The U.S. Environmental Protection Agency said that oil and natural-gas producer Range Resources Corp. has contaminated a pair of drinking wells in North Texas’s Barnett Shale, one of the richest natural-gas reservoirs in the U.S.

Two families living near natural-gas-producing wells owned by Range outside Fort Worth complained to federal regulators about “flammable and bubbling drinking water coming out of their tap”

beginning in late August. EPA testing has identified “extremely high levels” of natural gas in the water, the agency said. The water wells are located in the Trinity Aquifer, which underlies 20 Texas counties, the agency said in a court filing.

 Regulators said the concentration of natural gas “posed an imminent and substantial risk of explosion or fire.” The government also identified other contaminants, including the carcinogen benzene, in the water and has asked a nearby rural water-system operator to test its supplies.
–The Wall Street Journal

Melting glaciers imperil Mount Rainier road
The greatest threat to the busiest road in Mount Rainier National Park is the mountain itself.

Receding glaciers, loose rocks and boulders, glacial outbursts and debris flows could combine to cut off Nisqually-Paradise Road. Half the 1.2 million people who typically visit the park each year travel that roadway.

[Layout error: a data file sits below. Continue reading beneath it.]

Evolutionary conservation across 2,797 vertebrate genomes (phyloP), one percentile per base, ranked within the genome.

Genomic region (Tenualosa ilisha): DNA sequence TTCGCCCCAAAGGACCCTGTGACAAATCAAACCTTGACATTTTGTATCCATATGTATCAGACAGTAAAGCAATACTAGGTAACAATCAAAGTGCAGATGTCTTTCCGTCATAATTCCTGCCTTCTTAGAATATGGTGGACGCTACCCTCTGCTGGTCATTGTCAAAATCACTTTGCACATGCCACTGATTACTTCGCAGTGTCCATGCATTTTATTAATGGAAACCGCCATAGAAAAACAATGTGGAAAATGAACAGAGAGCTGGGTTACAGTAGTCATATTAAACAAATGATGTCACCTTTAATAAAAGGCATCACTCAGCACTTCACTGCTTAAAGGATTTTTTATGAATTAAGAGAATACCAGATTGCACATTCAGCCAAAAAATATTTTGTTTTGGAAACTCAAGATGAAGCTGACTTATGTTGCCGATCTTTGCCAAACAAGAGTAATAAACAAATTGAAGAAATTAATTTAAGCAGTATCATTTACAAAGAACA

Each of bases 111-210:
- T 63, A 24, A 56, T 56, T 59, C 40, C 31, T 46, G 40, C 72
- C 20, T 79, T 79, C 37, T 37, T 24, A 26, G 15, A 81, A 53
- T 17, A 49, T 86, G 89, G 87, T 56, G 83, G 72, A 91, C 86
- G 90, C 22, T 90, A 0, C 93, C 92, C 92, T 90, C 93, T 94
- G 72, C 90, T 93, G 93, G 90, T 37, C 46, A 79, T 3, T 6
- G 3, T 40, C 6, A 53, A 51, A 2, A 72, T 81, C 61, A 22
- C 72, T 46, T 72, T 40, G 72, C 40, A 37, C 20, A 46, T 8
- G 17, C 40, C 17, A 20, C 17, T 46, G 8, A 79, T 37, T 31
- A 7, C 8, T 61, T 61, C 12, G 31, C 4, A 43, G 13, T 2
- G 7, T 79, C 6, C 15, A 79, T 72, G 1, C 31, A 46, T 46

Yet the threat is not limited to the 18-mile road.

 Nearly every major roadway in the park – including Westside Road, Stevens Canyon Road, state Route 123, state Route 410 and Carbon River Road – is threatened.

 Portions of the Carbon River and Westside roads have been closed because of flooding. Stevens Canyon and state Route 123 are susceptible to landslides. State Route 410 could be flooded should the White River jump its banks.

 “It’s almost historically unprecedented the conditions Mount Rainier (National Park) has to manage in terms of access,” said Paul Kennard, the park’s geomorphologist.
–The Tacoma News Tribune

Merriam calls for ‘cultural shift’ on water

January 25, 2010

Each week, the Freshwater Society publishes a digest of important regional, national and international articles and research on water and the environment. Scan the articles here, then follow the links to read the articles in their entirety where they originally were published.

Merriam calls for ‘cultural shift’ on water 
Most Minnesotans no longer think it is OK to smoke in the office or in other places where their secondhand smoke will affect non-smokers. And most Minnesotans now accept the minor inconvenience of buckling up their seatbelts as a small price to pay for the safety the belts provide.

In a commentary published by Minnpost.com, an on-line news source, Freshwater Society President Gene Merriam reflects on the “cultural shift” he says has occurred in recent decades in the way people view smoking and seatbelt use.

Merriam says he and the Freshwater Society are working to bring about a similar cultural shift in attitudes toward water protection and conservation.